The Constitution prohibits anyone not born in the United States from holding the office of President (Article II, Section 1, Clause 5 — and yes, President Obama is a natural-born citizen, as is Ted Cruz). Schwarzenegger, however, is lobbying for a change to the law, according to Page Six, which would allow to him to mount a run for the White House:
Action star and former California Gov. Arnold Schwarzenegger has been lobbying for support to change the law to allow him to run for president in 2016, Page Six has exclusively learned.
We’re told Ahnold has been openly talking about his political ambitions while in New York to promote his new movie with Sylvester Stallone, “Escape Plan.”
One source said: “Schwarzenegger has been talking openly about working on getting the constitutional rules changed so he can run for president in 2016. He is ready to file legal paperwork to challenge the rules.”
Arnie was born in Austria, and the US Constitution prevents foreign-born citizens from holding the nation’s top job. Any amendment to the Constitution must be approved by two-thirds majority in the House and the Senate.
Nearly a month after successfully recalling two anti-gun state senators, Colorado gun rights activists are planning a recall campaign against State Sen. Evie Hudak, a Democrat who voted for new onerous gun control measures passed earlier this year by the state legislature:
A renewed and spirited effort is now underway to recall Sen. Evie Hudak, a Democrat from Westminster, less than six months after an initial effort faltered.
Organizers from within Senate District 19 were certified by the Secretary of State late Friday to begin gathering signatures to have a recall placed on the ballot. The group, “Recall Hudak, too,” must gather about 18,900 valid signatures within a 60-day time frame, and on its website the group even has a running ticker that counts down to the deadline.
“She has infringed upon our constitutional right to keep and bear arms. She has voted to make all citizens less safe and to drive hundreds of jobs from Colorado,” reads an excerpt of the petition language e-mailed by Mike McAlpine, a spokesman for the group.
Anti-gun politics are bad for electoral health. That’s a lesson two Colorado Democrats learned on Tuesday night.
Colorado Senate President John Morse (D-Colorado Springs) and State Sen. Angela Giron (D-Pueblo) were recalled by voters in their respective districts in what was considered to be a referendum on onerous new gun control regulations passed by the legislature earlier this year.
Both pro-Second Amendment and anti-gun groups invested heavily in the race. The Denver Post noted earlier this week that anti-gun groups raised some $3.5 million to help the two Democrats, including New York City Mayor Michael Bloomberg’s $350,000 contribution. Pro-gun groups raised $540,000.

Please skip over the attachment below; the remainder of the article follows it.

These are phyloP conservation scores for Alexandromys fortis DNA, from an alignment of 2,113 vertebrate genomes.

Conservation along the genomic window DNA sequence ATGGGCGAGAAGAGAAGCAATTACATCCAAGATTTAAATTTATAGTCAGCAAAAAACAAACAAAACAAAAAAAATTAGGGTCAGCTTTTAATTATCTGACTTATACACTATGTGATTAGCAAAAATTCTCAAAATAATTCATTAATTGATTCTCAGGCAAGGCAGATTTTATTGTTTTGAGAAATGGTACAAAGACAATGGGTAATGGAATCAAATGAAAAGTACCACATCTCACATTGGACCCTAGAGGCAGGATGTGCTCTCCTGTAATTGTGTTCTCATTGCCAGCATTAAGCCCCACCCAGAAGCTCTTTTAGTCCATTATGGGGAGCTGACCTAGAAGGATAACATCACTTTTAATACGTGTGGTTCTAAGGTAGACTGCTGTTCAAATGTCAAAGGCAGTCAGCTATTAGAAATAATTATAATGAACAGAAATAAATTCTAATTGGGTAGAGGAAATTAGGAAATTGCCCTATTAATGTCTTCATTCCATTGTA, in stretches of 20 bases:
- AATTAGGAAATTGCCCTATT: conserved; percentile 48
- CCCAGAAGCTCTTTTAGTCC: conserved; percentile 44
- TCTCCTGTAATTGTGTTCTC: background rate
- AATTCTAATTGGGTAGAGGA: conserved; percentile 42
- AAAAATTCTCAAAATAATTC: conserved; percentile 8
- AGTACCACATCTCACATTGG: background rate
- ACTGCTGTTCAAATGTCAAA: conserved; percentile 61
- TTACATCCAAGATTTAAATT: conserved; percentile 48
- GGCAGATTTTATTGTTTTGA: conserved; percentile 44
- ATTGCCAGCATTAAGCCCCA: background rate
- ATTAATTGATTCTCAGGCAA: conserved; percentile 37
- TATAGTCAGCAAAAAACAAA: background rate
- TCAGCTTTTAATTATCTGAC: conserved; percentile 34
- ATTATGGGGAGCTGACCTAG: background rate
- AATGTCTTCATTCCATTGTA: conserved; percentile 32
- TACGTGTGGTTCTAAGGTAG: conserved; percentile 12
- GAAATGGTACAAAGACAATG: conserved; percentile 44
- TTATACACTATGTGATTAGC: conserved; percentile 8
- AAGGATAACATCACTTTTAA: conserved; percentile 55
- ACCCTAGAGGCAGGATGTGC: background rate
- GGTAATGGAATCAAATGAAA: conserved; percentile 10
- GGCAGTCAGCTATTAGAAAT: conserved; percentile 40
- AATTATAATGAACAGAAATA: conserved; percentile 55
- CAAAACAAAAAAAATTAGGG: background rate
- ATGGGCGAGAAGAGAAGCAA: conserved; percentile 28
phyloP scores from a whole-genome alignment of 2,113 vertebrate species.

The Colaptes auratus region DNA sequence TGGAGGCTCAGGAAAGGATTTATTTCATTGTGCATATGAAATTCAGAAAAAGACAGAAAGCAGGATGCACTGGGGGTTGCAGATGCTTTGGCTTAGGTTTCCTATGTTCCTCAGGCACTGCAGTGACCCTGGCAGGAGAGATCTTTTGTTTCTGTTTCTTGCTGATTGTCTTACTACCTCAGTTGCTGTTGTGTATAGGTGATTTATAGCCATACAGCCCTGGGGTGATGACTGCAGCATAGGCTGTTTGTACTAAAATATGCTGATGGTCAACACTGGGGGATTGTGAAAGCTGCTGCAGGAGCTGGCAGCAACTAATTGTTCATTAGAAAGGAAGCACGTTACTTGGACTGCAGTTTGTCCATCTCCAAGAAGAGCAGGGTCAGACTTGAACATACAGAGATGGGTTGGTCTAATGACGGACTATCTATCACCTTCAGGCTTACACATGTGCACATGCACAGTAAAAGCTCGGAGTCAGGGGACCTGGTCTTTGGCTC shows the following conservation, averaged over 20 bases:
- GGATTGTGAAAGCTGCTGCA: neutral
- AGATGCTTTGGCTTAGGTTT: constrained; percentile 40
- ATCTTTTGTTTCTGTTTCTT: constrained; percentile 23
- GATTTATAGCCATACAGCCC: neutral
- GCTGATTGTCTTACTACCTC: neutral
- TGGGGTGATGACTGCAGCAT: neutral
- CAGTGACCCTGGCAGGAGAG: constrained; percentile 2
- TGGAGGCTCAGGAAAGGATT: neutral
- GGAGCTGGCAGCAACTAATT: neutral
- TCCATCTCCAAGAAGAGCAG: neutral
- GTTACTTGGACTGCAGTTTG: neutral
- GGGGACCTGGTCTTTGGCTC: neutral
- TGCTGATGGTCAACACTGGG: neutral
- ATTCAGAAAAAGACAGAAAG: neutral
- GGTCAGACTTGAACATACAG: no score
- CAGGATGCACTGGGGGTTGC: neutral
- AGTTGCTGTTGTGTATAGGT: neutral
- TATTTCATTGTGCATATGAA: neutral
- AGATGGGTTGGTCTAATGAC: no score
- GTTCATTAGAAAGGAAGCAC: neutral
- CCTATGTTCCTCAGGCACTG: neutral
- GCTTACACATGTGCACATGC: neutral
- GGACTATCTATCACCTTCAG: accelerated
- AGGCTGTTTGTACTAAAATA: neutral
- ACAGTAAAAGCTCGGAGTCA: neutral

Despite the heavy spending from anti-gun groups, voters in Colorado’s 3rd State Senate district recalled Giron, 56/44, and elected George Rivera, a Republican, to take her place in the legislature’s upper chamber.
Morse, the highest ranking official in the Colorado Senate, faced the same fate in the 11th District, though by a smaller margin, at 51/49. Bernie Herpin, also a Republican, was elected to fill the reminder of the term.
Although he wasn’t on the ballot anywhere last night, Michael Bloomberg, outgoing mayor of New York, anti-gun nut, “No Labels” doublespeaker, and everyone’s favorite Nanny-in-Chief, was handed several stinging defeats from his backyard in New York to the mountain west.
In the most direct challenge, Bill de Blasio, Democrat candidate for mayor in New York City, won a clear plurality and avoided a runoff with the #2 Democrat candidate, Bill Thompson. De Blasio ran as an outspoken “progressive alternative to the Bloomberg era.”
In the Republican primary, Bloomberg’s preferred candidate, Joe Lhota, did manage to win a majority and so also avoid a runoff. However, Lhota’s vote total (29,746 at this writing) was lower than that of the #5 Democrat candidate, Anthony Weiner (31,136 votes). In fact, the total vote in the Democrat primary (634,476) was eleven times larger than that of the Republican primary (56,584). If the general election runs anywhere close to these numbers, de Blasio will win in a landslide. A progressive Democrat becoming mayor of New York is certainly no victory for liberty, but it’s no victory for Bloombergism either.
Gun rights supporters and groups have organized a recall campaign against Colorado Senate President John Morse (D-Colorado Springs) and State Sen. Angela Giron (D-Pueblo) for their support of the gun control measures in what the Washington Post calls a “referendum on guns”:
In the wake of mass shootings in suburban Denver and Newtown, Conn., last year, Colorado became one of the few states to pass new gun control legislation. Now, the architects of that legislation face recall elections that have become proxy wars for conservatives angry about the new gun rules, among other liberal initiatives the Democratic-controlled state legislature passed earlier this year.
Within moments of Wisconsin Gov. Scott Walker being declared the winner of the recall election against Milwaukee Mayor Tom Barrett, labor unions, commentators and other talking heads started railing against money in politics. Take, for example, the theatrics of the guy interviewed on CNN, who insisted that “democracy died” on Tuesday because of the infusion of money — some $63 million — into the state to promote or tear down candidates in the race:
Yes, your tears please me. But seriously, this guy could not be more wrong. The Washington Post noted yesterday that outside spending didn’t influence many voters, pointing to exit polling that showed that 88% of voters had their minds made up before May 1st. In other words, as Cato’s John Samples notes, “[b]y the time the ads hit the airwaves, there were few undecided voters.”